Positions You'll Need to Fill & How to Keep Them Filled
For the most part, the restaurant business is hierarchical. Like the army, everyone has a title and a role to play. Busboys and dishwashers are at the bottom, while managers and Executive Chefs are at the top.
The staffing structure will depend on the concept of your restaurant. A coffee shop will not have an Executive Chef nor a Sommelier (wine manager.)
Be forewarned -- staffing your restaurant and keeping it staffed will be one of your most difficult and time consuming tasks. Unless you have a large family and they all intend to work at the restaurant, you'll have to be hiring part-time and full-time help. Turnover is notorius in the restaurant industry.
These factors make it hard to attract and retain top people
- Pay is relatively low in the restaurant business due to the low margins of the business.
- Restaurant work, especially entry positions in the kitchen and in the front of the house are usually filled with people in their late teens and 20's who usually leave for better positions or to continue their studies.
- Other restaurants will try to hire away good people.
- Areas with low unemployment and few students find it harder to fill restaurant positions.
- People who will work for the low wages you will most likely offer for some of the most menial positions (bussers, dishwashers, etc.) may have little education. Some have criminal records. Others have drug and alcohol problems. So, keep your eyes and ears open.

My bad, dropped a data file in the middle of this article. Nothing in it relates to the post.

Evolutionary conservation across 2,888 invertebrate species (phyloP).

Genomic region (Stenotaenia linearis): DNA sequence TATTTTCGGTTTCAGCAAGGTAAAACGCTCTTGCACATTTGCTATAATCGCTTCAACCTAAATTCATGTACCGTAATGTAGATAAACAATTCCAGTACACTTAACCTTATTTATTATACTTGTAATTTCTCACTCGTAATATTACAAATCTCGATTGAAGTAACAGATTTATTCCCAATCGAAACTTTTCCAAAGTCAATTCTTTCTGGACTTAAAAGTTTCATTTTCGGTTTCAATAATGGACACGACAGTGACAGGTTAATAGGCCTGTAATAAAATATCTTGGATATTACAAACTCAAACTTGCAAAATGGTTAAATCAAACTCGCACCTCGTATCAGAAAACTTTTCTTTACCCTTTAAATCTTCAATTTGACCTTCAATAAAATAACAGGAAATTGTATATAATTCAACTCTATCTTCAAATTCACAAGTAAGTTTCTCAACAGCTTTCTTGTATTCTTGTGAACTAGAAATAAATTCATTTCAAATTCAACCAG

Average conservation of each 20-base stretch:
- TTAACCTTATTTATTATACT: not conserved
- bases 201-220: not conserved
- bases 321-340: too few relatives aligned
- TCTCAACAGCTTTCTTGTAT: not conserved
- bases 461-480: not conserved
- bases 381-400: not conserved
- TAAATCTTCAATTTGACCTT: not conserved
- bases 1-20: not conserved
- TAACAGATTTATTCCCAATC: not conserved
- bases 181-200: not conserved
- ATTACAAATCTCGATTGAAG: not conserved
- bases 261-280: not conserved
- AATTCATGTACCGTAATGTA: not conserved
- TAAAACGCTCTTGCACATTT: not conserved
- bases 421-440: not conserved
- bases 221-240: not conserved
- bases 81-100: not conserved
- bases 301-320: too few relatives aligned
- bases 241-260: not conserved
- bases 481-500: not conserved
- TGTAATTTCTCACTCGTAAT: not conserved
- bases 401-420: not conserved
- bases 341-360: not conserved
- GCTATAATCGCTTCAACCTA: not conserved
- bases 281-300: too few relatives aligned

Benefits & Incentives Key Tools for Attracting & Retaining Good People
There's a lot of turnover in the restaurant business, so to minimize it, offer employees benefits and incentives that will make them feel appreciated and much more inclined to uphold the highest standards at all times.
Give out coupons for free movies to employees who never miss their shifts. Remember staff birthdays and serve a cake before the restaurant opens. Even the smallest positive gesture will go a long way. It says that you care.
Incentives are a fun way to drum up healthy competition between employees and to get sales up. Offer a free meal to the person with the highest weekly sales. At one restaurant where each week, a different wine would be highlighted, the employee who sold the most bottles of that wine would earn a gift certificate to a favorite store.
Employees who are encouraged to make decisions by themselves when on the job and who have the authority to solve problems and keep customers happy are generally more satisfied with their job than employees who must always seek out a manager. Managers and owners who empower their employees have lower turnover and higher customer satisfaction. So, when interviewing and hiring staff, look for people who like to think on their feet, are decisive and take initiative. You'll end up with a happier, more efficient staff.